By Nicole Nguyen 

Tablets have struggled to find their footing as mainstream gadgets. The market for the touch-screen slabs was shrinking, according to the International Data Corporation, until the pandemic spurred a boost in purchases from folks looking for more at-home devices.

Budget models did find a niche with YouTube-obsessed youngsters, while high-end, top-of-the-line machines found a home with creative professionals. Most tablets, though, like the one on my bookshelf, essentially serve as Big Phones, for reading and streaming on the couch. And to the chagrin of their makers, they can serve these functions for years and years without needing a shiny new replacement.

Apple's new 10.9-inch iPad Air is looking for a different kind of audience -- those hoping to get some real work done before they iPad-and-chill.

iPad Air vs. iPad Pro: What's different?

The new iPad Air will feel like a significant upgrade for those coming from older iPads, with their thick bezels and conspicuous home buttons. Yes, the $329 iPad is still available, as is the $399 Mini, but despite performance updates they feel increasingly out of date.

Many of the iPad Air's features are borrowed from the higher-end iPad Pro models, with one novel difference: a power button with a convenient Touch ID fingerprint reader built in. I wish Apple had brought that to its new iPhones. (It would be a huge hit with the masked masses, Tim!)

The Air has the 11-inch iPad Pro's smaller-bezel design. It has similar screen resolution and battery life, as well as the more-standard USB-C port and compatibility with the magnetically attachable Apple Pencil 2 and laptop-like Magic Keyboard. The 10.9-inch Air display is slightly smaller than the one on the lower-priced Pro, but they feel roughly the same size.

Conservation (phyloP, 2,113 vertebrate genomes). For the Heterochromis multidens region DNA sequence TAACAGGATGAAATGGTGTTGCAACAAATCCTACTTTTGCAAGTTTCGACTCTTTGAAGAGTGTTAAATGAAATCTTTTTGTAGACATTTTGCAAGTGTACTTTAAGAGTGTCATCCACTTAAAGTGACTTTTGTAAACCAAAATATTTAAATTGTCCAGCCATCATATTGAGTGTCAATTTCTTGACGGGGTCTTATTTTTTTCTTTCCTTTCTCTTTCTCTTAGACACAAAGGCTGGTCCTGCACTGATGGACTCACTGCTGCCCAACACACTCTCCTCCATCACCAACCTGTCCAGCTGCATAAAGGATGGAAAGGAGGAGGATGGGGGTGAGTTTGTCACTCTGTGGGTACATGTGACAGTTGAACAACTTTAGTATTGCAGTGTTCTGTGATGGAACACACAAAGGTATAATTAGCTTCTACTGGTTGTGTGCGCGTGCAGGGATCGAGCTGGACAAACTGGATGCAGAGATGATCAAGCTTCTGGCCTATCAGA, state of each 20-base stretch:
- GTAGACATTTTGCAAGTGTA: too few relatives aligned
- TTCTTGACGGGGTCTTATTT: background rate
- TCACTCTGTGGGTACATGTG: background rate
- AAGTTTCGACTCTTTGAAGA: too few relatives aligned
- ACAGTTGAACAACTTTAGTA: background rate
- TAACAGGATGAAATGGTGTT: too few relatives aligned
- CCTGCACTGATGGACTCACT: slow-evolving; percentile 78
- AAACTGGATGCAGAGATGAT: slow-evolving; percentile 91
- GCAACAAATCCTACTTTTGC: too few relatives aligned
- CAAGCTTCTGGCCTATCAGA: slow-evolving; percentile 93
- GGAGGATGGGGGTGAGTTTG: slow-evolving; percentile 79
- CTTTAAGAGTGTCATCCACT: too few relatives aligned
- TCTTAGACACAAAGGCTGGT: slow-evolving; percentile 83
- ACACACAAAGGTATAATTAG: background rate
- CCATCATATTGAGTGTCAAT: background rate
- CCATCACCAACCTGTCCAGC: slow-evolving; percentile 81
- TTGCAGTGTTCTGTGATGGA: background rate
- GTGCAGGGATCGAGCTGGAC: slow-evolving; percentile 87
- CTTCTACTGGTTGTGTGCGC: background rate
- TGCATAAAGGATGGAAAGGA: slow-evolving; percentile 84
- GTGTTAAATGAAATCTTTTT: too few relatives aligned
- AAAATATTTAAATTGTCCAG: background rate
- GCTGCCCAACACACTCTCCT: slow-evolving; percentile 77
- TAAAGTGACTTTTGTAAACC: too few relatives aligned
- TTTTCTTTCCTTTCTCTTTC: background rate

The $799-and-up Pro is arguably the "better" tablet. It has Face ID, four speakers versus the Air's two, its screen is brighter, it has more cameras, plus a Lidar scanner for depth mapping and a higher refresh rate capable of smoother scrolling and gaming. There's also a thousand-dollar Pro with a bigger 13-inch screen.

But I didn't find myself missing the Pro's features. The biggest difference is the price: Starting at $599, the iPad Air is essentially a budget Pro.

I hardly turned on its speakers. (iPads are fantastic for watching the stuff your partner/roommate/family isn't into.) Same with the extra ultrawide camera -- my phone is camera enough. And the few people who might really notice the slower screen-refresh rate are those who do a lot of sketching with the Apple Pencil.

Also, while the iPad Pro's chip has an eight-core processor better suited for running heavier applications, like editing 4K video and 3-D models, the iPad Air has a newer six-core chip, the A14 Bionic. In multiple benchmark tests, the iPad Air outperformed the Pro.

One of my main concerns is the iPad Air's paltry storage space: The base model is only 64 gigabytes. Upgrading to 256 GB costs $150 more -- and just $50 less than a 128GB iPad Pro. Feel dizzy from the number jumble? I don't blame you. Apple's product pricing is getting more confusing!

The question to consider: Is 64 GB enough? If you use cloud-based apps like Dropbox, Google Photos or Microsoft Word, then yes, it could be. If you want to save a big library of media offline, or be able to offload camera footage to your iPad, then you'll want more storage.

On my iPad Air review unit, Apple's system files take up nearly 11GB, leaving me with about 53 GB to work with. That's equivalent to about 146 standard-definition Netflix movies. Or 94 high-definition HBO Max episodes. Or 62 Peloton rides. Or about 447 thousand-page U.S. history textbooks in PDF form.

For the majority of folks who don't handle multimedia, the iPad Air is plenty sufficient. But there are a few reasons to go Pro: if you require serious graphics and multicore computational might, or you want to spend more for that bigger 12.9-inch screen.